Stormy Daniels again seeks Trump’s answers under oath
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A porn actress who says she had an affair with Donald Trump renewed an effort Sunday to get the president to answer her attorney’s questions under oath.
An attorney for Stormy Daniels filed the motion in federal court in Los Angeles. Michael Avenatti is seeking a jury trial and wants sworn testimony from Trump and his personal lawyer, Michael Cohen about a $130,000 payment made to Daniels days before the 2016 presidential election as part of a nondisclosure agreement she is seeking to invalidate.
Trump answered questions about Daniels for the first time last week, saying he had no knowledge of the payment made by Cohen and adding that he didn’t know where Cohen had gotten the money. The White House has consistently said Trump denies the affair and Cohen has held that he made the payment out of his own pocket, without involvement from the Trump Organization or the Trump campaign.
Cohen did not immediately respond to a request seeking comment Sunday.
Avenatti filed a similar motion over a week ago, which a judge deemed premature. He refiled after Trump asked a federal judge to order private arbitration in the case. Trump and Cohen filed papers last week asking a judge to rule that the case must be heard by an arbitrator instead of a jury. Avenatti opposes private arbitration.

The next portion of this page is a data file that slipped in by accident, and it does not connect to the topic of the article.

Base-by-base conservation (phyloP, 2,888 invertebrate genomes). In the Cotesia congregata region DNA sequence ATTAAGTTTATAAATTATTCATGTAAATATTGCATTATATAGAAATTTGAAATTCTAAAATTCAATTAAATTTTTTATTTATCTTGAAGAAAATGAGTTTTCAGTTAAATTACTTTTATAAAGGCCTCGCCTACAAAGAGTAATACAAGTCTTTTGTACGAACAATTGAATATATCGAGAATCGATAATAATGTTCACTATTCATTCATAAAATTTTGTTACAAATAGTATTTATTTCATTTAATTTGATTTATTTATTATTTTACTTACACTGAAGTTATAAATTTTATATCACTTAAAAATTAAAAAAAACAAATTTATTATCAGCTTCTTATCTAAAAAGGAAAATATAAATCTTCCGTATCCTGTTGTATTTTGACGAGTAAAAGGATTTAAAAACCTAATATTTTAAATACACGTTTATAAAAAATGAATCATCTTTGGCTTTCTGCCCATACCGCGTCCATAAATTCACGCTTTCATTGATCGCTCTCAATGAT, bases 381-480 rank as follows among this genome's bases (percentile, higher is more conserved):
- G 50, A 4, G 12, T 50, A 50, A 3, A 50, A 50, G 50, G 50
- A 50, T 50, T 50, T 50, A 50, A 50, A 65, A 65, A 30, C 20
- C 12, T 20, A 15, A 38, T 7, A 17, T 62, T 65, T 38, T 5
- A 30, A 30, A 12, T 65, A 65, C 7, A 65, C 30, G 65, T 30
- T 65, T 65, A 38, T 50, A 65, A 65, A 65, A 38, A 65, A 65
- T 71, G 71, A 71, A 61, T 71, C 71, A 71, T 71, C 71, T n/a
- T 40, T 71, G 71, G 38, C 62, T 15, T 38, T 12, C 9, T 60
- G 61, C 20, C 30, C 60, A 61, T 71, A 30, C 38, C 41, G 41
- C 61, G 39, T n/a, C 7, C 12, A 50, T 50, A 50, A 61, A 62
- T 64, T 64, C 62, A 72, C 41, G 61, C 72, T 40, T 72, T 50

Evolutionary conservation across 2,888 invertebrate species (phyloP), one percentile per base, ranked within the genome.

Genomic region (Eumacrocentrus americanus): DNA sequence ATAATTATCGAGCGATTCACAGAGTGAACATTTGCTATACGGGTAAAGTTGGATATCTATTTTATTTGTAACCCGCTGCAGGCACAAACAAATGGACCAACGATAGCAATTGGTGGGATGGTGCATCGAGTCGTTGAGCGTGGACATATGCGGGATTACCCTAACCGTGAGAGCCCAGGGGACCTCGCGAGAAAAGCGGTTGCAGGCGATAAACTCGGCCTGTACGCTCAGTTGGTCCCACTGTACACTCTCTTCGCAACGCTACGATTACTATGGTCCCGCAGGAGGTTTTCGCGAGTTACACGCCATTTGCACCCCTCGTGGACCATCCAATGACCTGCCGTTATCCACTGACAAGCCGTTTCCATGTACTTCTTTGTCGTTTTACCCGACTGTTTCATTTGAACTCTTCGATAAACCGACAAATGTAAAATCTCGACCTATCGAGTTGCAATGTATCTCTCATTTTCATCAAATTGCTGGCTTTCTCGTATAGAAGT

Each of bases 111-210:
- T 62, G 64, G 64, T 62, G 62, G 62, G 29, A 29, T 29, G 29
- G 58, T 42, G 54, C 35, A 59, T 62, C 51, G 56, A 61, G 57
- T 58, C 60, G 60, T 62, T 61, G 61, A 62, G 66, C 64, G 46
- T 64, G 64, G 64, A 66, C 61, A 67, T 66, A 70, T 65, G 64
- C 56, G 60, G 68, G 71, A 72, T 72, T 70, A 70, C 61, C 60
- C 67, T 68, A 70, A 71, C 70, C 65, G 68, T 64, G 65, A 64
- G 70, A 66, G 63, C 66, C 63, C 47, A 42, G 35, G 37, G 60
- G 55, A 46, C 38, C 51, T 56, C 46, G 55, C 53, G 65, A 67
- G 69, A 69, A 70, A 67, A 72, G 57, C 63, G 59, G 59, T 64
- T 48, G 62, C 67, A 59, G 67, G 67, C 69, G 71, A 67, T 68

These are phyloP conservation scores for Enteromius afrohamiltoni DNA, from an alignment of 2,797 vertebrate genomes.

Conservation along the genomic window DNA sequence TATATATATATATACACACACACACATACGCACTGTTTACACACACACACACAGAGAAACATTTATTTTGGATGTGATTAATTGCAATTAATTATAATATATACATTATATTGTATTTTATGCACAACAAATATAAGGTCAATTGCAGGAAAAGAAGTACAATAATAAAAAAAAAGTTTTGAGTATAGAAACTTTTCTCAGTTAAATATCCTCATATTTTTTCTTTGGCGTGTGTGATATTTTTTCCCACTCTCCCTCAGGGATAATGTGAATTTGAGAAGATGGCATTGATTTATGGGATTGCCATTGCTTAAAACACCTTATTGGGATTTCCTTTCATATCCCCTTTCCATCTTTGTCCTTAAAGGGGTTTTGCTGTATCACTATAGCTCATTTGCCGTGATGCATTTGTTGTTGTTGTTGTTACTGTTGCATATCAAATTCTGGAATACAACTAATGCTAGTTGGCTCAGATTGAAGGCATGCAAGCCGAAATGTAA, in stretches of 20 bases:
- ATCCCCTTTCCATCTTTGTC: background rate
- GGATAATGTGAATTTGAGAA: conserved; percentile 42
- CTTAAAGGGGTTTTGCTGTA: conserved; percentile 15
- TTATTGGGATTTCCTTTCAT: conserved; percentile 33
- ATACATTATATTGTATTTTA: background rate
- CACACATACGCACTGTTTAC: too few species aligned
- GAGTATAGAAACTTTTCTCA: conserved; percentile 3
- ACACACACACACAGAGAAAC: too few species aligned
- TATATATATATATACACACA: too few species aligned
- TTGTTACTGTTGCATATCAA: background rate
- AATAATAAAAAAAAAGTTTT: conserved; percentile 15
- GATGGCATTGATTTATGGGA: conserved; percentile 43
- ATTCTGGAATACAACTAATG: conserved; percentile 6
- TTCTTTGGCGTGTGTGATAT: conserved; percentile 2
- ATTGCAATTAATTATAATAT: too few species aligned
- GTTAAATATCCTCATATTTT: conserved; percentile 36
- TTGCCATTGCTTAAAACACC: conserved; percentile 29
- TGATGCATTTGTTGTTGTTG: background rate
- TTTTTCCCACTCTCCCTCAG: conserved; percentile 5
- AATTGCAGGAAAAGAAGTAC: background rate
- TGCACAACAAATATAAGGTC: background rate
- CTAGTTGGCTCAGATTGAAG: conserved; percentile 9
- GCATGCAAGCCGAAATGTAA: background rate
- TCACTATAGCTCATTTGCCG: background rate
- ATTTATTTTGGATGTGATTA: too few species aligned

In the filing, Avenatti says he wants to question Trump and Cohen for “no more than two hours.” He says the depositions are needed to establish if Trump knew about the settlement agreement and if he “truly did not know about the $130,000 payment.” He also asks if Trump was involved in any effort to “silence” Daniels.
Daniels, whose legal name is Stephanie Clifford, said in a recent interview with CBS’ “60 Minutes” that she was threatened by an unidentified man to keep quiet about the affair. Avenatti tweeted a photo Sunday that he said showed Daniels sitting with a forensic sketch artist to develop an image of the person she says threatened her in a Las Vegas parking lot in 2011 when she was with her infant daughter.
That interview prompted a lawyer for Cohen to demand that Daniels publicly apologize to his client for suggesting Cohen was involved in her intimidation. Daniels responded by filing a revised federal lawsuit accusing Cohen of defamation.
Avenatti did not say Sunday when the photograph had been taken, or when a sketch may be released.
If this legal move is successful, this would be the first deposition of a sitting president since Bill Clinton in 1998 had to answer questions about his conduct with women.